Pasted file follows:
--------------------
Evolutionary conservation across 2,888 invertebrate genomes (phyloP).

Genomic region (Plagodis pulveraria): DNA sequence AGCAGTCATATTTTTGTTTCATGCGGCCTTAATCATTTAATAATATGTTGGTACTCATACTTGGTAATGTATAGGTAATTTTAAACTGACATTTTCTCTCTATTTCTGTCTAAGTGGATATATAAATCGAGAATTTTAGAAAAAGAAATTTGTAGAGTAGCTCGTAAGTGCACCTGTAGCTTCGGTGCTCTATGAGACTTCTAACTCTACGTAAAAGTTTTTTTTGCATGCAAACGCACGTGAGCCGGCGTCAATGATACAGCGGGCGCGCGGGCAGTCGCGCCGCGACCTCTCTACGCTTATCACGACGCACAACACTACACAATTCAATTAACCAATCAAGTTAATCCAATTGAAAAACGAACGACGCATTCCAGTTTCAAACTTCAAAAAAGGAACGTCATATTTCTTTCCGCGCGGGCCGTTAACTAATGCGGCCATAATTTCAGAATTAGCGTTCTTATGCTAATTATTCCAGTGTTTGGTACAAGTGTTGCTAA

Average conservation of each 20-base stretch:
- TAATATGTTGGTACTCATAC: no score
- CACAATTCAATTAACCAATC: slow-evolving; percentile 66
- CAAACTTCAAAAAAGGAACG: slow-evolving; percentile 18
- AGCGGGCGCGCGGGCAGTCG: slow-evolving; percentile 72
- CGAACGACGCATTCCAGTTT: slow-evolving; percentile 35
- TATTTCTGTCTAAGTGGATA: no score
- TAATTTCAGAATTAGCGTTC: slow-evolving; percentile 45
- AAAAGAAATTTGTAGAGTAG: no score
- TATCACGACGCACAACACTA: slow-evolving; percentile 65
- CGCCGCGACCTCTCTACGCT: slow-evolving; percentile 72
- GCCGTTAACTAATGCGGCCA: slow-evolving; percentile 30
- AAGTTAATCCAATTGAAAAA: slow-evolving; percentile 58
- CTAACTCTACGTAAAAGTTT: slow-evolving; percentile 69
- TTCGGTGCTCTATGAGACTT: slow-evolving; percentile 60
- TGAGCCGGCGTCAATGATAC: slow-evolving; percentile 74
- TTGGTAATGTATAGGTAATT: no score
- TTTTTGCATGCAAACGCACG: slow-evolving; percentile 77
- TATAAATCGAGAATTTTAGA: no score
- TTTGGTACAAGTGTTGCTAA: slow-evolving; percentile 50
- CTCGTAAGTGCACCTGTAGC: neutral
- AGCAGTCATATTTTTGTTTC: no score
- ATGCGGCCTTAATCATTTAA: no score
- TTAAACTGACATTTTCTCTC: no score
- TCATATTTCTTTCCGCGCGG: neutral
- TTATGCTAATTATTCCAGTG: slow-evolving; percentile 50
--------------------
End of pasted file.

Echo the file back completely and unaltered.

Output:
Evolutionary conservation across 2,888 invertebrate genomes (phyloP).

Genomic region (Plagodis pulveraria): DNA sequence AGCAGTCATATTTTTGTTTCATGCGGCCTTAATCATTTAATAATATGTTGGTACTCATACTTGGTAATGTATAGGTAATTTTAAACTGACATTTTCTCTCTATTTCTGTCTAAGTGGATATATAAATCGAGAATTTTAGAAAAAGAAATTTGTAGAGTAGCTCGTAAGTGCACCTGTAGCTTCGGTGCTCTATGAGACTTCTAACTCTACGTAAAAGTTTTTTTTGCATGCAAACGCACGTGAGCCGGCGTCAATGATACAGCGGGCGCGCGGGCAGTCGCGCCGCGACCTCTCTACGCTTATCACGACGCACAACACTACACAATTCAATTAACCAATCAAGTTAATCCAATTGAAAAACGAACGACGCATTCCAGTTTCAAACTTCAAAAAAGGAACGTCATATTTCTTTCCGCGCGGGCCGTTAACTAATGCGGCCATAATTTCAGAATTAGCGTTCTTATGCTAATTATTCCAGTGTTTGGTACAAGTGTTGCTAA

Average conservation of each 20-base stretch:
- TAATATGTTGGTACTCATAC: no score
- CACAATTCAATTAACCAATC: slow-evolving; percentile 66
- CAAACTTCAAAAAAGGAACG: slow-evolving; percentile 18
- AGCGGGCGCGCGGGCAGTCG: slow-evolving; percentile 72
- CGAACGACGCATTCCAGTTT: slow-evolving; percentile 35
- TATTTCTGTCTAAGTGGATA: no score
- TAATTTCAGAATTAGCGTTC: slow-evolving; percentile 45
- AAAAGAAATTTGTAGAGTAG: no score
- TATCACGACGCACAACACTA: slow-evolving; percentile 65
- CGCCGCGACCTCTCTACGCT: slow-evolving; percentile 72
- GCCGTTAACTAATGCGGCCA: slow-evolving; percentile 30
- AAGTTAATCCAATTGAAAAA: slow-evolving; percentile 58
- CTAACTCTACGTAAAAGTTT: slow-evolving; percentile 69
- TTCGGTGCTCTATGAGACTT: slow-evolving; percentile 60
- TGAGCCGGCGTCAATGATAC: slow-evolving; percentile 74
- TTGGTAATGTATAGGTAATT: no score
- TTTTTGCATGCAAACGCACG: slow-evolving; percentile 77
- TATAAATCGAGAATTTTAGA: no score
- TTTGGTACAAGTGTTGCTAA: slow-evolving; percentile 50
- CTCGTAAGTGCACCTGTAGC: neutral
- AGCAGTCATATTTTTGTTTC: no score
- ATGCGGCCTTAATCATTTAA: no score
- TTAAACTGACATTTTCTCTC: no score
- TCATATTTCTTTCCGCGCGG: neutral
- TTATGCTAATTATTCCAGTG: slow-evolving; percentile 50